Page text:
The church fires have, of course, drawn wide coverage and attention. The Louisiana governor mentioned it in his recent state of the state. But top Trump administration officials have not spoken out on or condemned the violence.

Good people on both sides, both sides.

It’s at $1,529,669 as of this moment.

Flying while self-involved

Apr 17th, 2019 12:33 pm | By

Spare a thought for the flying trans people.

Flying while transgender — a term that increasingly includes not just those who are male or female but also those who identify as both or neither, like me — is undeniably improving.

So transgender means being the sex opposite the one “assigned at birth” and being neither sex and being both sexes. So it’s entirely incoherent. Could its real meaning be just “more special than you”?

Anyway, at least the flying part is improving. Because? Airlines no longer give pink drinks to women and blue drinks to men? But they’ve never done that. It’s hard to see what difference it could make.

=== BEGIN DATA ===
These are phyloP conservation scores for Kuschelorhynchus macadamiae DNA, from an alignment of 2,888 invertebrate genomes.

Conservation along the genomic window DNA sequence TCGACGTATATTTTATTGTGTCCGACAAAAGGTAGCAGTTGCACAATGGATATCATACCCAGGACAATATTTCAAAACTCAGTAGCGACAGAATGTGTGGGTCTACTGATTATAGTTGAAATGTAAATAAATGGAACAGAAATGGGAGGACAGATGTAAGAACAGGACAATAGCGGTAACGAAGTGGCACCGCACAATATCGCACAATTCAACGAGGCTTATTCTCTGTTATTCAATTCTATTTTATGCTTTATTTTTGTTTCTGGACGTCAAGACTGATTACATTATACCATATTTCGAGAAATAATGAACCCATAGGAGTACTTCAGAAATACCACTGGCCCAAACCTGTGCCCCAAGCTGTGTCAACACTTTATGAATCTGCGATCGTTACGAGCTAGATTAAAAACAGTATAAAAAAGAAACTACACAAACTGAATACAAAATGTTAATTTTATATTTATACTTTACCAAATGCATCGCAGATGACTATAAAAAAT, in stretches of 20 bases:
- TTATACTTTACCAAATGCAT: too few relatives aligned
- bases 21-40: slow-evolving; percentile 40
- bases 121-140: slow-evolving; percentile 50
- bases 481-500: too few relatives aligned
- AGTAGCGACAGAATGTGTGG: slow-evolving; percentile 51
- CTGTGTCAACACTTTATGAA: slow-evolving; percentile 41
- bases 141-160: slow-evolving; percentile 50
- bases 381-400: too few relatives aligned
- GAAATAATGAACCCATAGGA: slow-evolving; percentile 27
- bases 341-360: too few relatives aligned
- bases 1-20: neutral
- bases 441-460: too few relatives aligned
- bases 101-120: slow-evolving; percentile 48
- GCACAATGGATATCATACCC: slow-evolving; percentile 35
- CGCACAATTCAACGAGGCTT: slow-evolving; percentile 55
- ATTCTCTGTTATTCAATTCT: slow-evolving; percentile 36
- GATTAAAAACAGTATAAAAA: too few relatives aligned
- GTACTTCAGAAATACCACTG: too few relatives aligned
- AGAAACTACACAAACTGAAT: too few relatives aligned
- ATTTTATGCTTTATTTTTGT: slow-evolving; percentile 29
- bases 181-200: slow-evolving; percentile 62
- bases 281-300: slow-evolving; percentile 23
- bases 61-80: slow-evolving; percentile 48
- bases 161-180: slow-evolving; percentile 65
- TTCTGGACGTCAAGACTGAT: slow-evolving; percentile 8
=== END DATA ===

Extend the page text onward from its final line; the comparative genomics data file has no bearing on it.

Last month, United Airlines expanded its gender options: Passengers can select male, female, undisclosed or unspecified, and can choose the honorific “Mx.” “Fly how you identify,” the airline touted in its feel-good tweet — and American Airlines, Southwest Airlines, Delta Air Lines and Alaska Airlines quickly promised they’d make similar changes.

Ahhh, I see, it’s purely symbolic. You don’t get called by your name, let alone by Ms or Mx. It doesn’t happen. You’re packed in like sardines, they give you some coffee or gin and maybe a little packet of peanuts, they let you leave the sardine tin at the end. End of story.

But never mind that, the point is that “Mx” in blinking golden letters over your seat row isn’t good enough, because screening.